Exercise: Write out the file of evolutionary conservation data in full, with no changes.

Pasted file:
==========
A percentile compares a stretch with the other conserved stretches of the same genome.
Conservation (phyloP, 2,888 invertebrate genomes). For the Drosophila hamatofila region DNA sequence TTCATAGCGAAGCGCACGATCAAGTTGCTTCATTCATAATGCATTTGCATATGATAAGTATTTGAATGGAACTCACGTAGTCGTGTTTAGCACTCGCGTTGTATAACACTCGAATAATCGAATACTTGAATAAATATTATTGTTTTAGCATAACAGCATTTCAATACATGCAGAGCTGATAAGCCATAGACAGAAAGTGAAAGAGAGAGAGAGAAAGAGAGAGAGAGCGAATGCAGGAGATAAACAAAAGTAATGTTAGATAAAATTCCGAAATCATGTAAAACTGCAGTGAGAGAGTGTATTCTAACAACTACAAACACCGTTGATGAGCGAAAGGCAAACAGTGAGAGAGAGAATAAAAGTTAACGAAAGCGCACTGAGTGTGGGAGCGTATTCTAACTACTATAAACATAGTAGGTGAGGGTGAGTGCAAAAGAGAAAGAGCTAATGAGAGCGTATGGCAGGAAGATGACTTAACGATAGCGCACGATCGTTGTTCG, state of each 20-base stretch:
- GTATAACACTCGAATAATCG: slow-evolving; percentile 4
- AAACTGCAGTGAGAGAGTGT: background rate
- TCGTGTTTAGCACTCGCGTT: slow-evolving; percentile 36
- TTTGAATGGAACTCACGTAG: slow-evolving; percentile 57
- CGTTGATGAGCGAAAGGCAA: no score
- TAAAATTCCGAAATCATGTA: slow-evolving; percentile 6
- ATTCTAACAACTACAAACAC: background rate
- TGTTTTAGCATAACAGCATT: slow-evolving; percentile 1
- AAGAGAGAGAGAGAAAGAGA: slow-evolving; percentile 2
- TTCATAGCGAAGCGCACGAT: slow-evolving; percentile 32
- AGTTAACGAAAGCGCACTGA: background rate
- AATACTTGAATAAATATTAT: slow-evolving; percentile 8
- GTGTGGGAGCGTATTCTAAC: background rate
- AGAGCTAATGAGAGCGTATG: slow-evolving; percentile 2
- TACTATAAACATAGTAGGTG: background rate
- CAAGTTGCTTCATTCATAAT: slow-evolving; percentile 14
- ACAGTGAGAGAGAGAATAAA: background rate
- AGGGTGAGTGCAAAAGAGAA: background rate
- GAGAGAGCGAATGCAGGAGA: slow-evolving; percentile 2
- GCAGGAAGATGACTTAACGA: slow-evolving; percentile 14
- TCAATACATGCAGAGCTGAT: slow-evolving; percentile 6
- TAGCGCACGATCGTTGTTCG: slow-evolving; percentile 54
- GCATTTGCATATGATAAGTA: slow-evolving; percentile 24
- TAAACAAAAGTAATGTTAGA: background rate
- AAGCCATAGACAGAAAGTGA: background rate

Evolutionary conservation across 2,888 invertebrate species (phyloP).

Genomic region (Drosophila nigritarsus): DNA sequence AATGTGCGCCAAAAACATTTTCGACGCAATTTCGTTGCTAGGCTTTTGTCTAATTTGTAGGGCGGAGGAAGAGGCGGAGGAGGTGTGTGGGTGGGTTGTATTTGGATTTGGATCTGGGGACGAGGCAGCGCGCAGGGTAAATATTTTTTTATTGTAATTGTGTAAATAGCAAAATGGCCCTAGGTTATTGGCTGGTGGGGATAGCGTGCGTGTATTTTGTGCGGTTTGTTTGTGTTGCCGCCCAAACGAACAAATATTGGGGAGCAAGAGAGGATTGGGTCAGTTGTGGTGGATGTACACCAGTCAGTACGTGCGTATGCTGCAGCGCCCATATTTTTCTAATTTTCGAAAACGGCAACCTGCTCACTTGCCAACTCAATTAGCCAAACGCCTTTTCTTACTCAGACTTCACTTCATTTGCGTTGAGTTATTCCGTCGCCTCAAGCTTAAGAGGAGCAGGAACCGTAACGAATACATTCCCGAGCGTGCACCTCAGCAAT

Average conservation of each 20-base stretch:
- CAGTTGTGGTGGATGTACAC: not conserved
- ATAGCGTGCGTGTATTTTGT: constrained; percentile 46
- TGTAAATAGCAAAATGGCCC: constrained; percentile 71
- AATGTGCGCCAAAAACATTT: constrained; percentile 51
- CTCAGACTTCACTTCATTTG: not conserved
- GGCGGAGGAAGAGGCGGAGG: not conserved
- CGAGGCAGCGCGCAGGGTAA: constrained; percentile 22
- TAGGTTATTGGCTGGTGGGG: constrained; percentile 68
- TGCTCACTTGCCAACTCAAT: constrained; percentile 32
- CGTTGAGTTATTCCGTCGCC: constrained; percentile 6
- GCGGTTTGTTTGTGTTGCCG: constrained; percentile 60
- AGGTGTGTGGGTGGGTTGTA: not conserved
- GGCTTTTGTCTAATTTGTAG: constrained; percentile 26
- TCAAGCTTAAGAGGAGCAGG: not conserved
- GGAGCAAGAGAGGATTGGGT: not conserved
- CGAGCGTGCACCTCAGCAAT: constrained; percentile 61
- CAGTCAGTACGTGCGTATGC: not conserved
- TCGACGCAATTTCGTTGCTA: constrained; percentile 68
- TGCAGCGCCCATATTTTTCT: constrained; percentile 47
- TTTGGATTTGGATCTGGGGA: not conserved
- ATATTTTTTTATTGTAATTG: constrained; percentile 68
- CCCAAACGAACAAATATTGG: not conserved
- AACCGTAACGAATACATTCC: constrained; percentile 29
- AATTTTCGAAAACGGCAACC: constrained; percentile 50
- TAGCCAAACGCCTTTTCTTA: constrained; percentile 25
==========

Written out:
A percentile compares a stretch with the other conserved stretches of the same genome.
Conservation (phyloP, 2,888 invertebrate genomes). For the Drosophila hamatofila region DNA sequence TTCATAGCGAAGCGCACGATCAAGTTGCTTCATTCATAATGCATTTGCATATGATAAGTATTTGAATGGAACTCACGTAGTCGTGTTTAGCACTCGCGTTGTATAACACTCGAATAATCGAATACTTGAATAAATATTATTGTTTTAGCATAACAGCATTTCAATACATGCAGAGCTGATAAGCCATAGACAGAAAGTGAAAGAGAGAGAGAGAAAGAGAGAGAGAGCGAATGCAGGAGATAAACAAAAGTAATGTTAGATAAAATTCCGAAATCATGTAAAACTGCAGTGAGAGAGTGTATTCTAACAACTACAAACACCGTTGATGAGCGAAAGGCAAACAGTGAGAGAGAGAATAAAAGTTAACGAAAGCGCACTGAGTGTGGGAGCGTATTCTAACTACTATAAACATAGTAGGTGAGGGTGAGTGCAAAAGAGAAAGAGCTAATGAGAGCGTATGGCAGGAAGATGACTTAACGATAGCGCACGATCGTTGTTCG, state of each 20-base stretch:
- GTATAACACTCGAATAATCG: slow-evolving; percentile 4
- AAACTGCAGTGAGAGAGTGT: background rate
- TCGTGTTTAGCACTCGCGTT: slow-evolving; percentile 36
- TTTGAATGGAACTCACGTAG: slow-evolving; percentile 57
- CGTTGATGAGCGAAAGGCAA: no score
- TAAAATTCCGAAATCATGTA: slow-evolving; percentile 6
- ATTCTAACAACTACAAACAC: background rate
- TGTTTTAGCATAACAGCATT: slow-evolving; percentile 1
- AAGAGAGAGAGAGAAAGAGA: slow-evolving; percentile 2
- TTCATAGCGAAGCGCACGAT: slow-evolving; percentile 32
- AGTTAACGAAAGCGCACTGA: background rate
- AATACTTGAATAAATATTAT: slow-evolving; percentile 8
- GTGTGGGAGCGTATTCTAAC: background rate
- AGAGCTAATGAGAGCGTATG: slow-evolving; percentile 2
- TACTATAAACATAGTAGGTG: background rate
- CAAGTTGCTTCATTCATAAT: slow-evolving; percentile 14
- ACAGTGAGAGAGAGAATAAA: background rate
- AGGGTGAGTGCAAAAGAGAA: background rate
- GAGAGAGCGAATGCAGGAGA: slow-evolving; percentile 2
- GCAGGAAGATGACTTAACGA: slow-evolving; percentile 14
- TCAATACATGCAGAGCTGAT: slow-evolving; percentile 6
- TAGCGCACGATCGTTGTTCG: slow-evolving; percentile 54
- GCATTTGCATATGATAAGTA: slow-evolving; percentile 24
- TAAACAAAAGTAATGTTAGA: background rate
- AAGCCATAGACAGAAAGTGA: background rate

Evolutionary conservation across 2,888 invertebrate species (phyloP).

Genomic region (Drosophila nigritarsus): DNA sequence AATGTGCGCCAAAAACATTTTCGACGCAATTTCGTTGCTAGGCTTTTGTCTAATTTGTAGGGCGGAGGAAGAGGCGGAGGAGGTGTGTGGGTGGGTTGTATTTGGATTTGGATCTGGGGACGAGGCAGCGCGCAGGGTAAATATTTTTTTATTGTAATTGTGTAAATAGCAAAATGGCCCTAGGTTATTGGCTGGTGGGGATAGCGTGCGTGTATTTTGTGCGGTTTGTTTGTGTTGCCGCCCAAACGAACAAATATTGGGGAGCAAGAGAGGATTGGGTCAGTTGTGGTGGATGTACACCAGTCAGTACGTGCGTATGCTGCAGCGCCCATATTTTTCTAATTTTCGAAAACGGCAACCTGCTCACTTGCCAACTCAATTAGCCAAACGCCTTTTCTTACTCAGACTTCACTTCATTTGCGTTGAGTTATTCCGTCGCCTCAAGCTTAAGAGGAGCAGGAACCGTAACGAATACATTCCCGAGCGTGCACCTCAGCAAT

Average conservation of each 20-base stretch:
- CAGTTGTGGTGGATGTACAC: not conserved
- ATAGCGTGCGTGTATTTTGT: constrained; percentile 46
- TGTAAATAGCAAAATGGCCC: constrained; percentile 71
- AATGTGCGCCAAAAACATTT: constrained; percentile 51
- CTCAGACTTCACTTCATTTG: not conserved
- GGCGGAGGAAGAGGCGGAGG: not conserved
- CGAGGCAGCGCGCAGGGTAA: constrained; percentile 22
- TAGGTTATTGGCTGGTGGGG: constrained; percentile 68
- TGCTCACTTGCCAACTCAAT: constrained; percentile 32
- CGTTGAGTTATTCCGTCGCC: constrained; percentile 6
- GCGGTTTGTTTGTGTTGCCG: constrained; percentile 60
- AGGTGTGTGGGTGGGTTGTA: not conserved
- GGCTTTTGTCTAATTTGTAG: constrained; percentile 26
- TCAAGCTTAAGAGGAGCAGG: not conserved
- GGAGCAAGAGAGGATTGGGT: not conserved
- CGAGCGTGCACCTCAGCAAT: constrained; percentile 61
- CAGTCAGTACGTGCGTATGC: not conserved
- TCGACGCAATTTCGTTGCTA: constrained; percentile 68
- TGCAGCGCCCATATTTTTCT: constrained; percentile 47
- TTTGGATTTGGATCTGGGGA: not conserved
- ATATTTTTTTATTGTAATTG: constrained; percentile 68
- CCCAAACGAACAAATATTGG: not conserved
- AACCGTAACGAATACATTCC: constrained; percentile 29
- AATTTTCGAAAACGGCAACC: constrained; percentile 50
- TAGCCAAACGCCTTTTCTTA: constrained; percentile 25